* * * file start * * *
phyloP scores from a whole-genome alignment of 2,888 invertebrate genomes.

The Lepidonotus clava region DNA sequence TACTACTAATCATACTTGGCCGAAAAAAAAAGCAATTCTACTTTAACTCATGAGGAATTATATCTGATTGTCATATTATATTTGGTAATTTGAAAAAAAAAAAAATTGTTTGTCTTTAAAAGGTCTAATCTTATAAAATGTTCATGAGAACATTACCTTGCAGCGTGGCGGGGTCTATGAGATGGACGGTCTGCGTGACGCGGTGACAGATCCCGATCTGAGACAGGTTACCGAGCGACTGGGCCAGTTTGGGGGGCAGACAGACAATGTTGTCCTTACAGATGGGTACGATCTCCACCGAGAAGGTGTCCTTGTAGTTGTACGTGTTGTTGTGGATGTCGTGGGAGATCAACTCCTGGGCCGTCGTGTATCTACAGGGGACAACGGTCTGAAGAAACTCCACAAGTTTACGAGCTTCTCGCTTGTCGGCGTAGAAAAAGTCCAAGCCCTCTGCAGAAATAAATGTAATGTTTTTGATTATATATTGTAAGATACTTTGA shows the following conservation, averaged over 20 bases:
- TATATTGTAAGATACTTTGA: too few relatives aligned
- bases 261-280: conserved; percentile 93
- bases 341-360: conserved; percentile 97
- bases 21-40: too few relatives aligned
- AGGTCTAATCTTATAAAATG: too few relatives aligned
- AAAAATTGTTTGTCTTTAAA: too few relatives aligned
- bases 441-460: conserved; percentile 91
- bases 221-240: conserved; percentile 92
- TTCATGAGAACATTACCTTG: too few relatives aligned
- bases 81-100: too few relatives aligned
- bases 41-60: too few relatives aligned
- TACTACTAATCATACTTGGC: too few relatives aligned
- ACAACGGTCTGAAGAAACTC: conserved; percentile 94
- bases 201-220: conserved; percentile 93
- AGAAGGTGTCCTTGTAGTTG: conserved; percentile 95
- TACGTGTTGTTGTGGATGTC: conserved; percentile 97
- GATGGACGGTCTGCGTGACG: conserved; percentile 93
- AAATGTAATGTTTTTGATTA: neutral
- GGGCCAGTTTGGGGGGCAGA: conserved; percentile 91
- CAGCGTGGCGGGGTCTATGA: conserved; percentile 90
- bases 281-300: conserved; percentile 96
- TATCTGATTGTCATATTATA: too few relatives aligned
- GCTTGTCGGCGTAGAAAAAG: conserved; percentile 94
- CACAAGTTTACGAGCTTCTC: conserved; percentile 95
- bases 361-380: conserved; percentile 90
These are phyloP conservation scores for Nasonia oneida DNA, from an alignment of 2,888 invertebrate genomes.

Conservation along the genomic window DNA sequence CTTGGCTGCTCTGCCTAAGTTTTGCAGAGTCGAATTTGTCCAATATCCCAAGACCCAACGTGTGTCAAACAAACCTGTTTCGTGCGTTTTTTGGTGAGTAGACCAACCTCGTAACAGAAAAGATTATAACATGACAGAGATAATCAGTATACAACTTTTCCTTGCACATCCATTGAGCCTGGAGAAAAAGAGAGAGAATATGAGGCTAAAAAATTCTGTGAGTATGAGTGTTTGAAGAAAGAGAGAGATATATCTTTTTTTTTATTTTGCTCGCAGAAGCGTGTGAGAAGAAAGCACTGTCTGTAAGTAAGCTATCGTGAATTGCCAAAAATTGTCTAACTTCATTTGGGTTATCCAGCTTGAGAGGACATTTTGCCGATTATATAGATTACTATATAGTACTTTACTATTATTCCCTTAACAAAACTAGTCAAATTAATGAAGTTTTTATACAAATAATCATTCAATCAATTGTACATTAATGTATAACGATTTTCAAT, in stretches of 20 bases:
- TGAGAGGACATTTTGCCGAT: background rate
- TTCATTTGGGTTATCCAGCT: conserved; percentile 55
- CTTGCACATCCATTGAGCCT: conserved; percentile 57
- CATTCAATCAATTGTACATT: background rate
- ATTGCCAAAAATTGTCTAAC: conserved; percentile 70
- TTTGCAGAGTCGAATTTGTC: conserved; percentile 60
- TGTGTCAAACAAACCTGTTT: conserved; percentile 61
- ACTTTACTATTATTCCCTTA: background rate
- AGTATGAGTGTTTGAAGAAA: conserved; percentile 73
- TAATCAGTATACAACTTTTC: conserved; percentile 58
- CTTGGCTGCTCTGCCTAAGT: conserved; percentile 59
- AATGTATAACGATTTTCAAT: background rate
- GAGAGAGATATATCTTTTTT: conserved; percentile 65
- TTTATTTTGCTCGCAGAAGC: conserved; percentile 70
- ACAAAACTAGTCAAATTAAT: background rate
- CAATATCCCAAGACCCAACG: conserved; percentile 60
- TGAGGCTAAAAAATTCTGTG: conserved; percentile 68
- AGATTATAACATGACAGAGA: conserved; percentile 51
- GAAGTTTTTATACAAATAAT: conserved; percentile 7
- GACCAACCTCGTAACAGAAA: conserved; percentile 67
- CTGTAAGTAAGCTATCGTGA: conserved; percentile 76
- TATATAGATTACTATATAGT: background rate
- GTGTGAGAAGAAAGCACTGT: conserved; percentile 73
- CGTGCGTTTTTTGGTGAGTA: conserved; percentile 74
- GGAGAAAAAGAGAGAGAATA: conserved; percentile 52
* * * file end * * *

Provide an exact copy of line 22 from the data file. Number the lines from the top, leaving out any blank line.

- CAGCGTGGCGGGGTCTATGA: conserved; percentile 90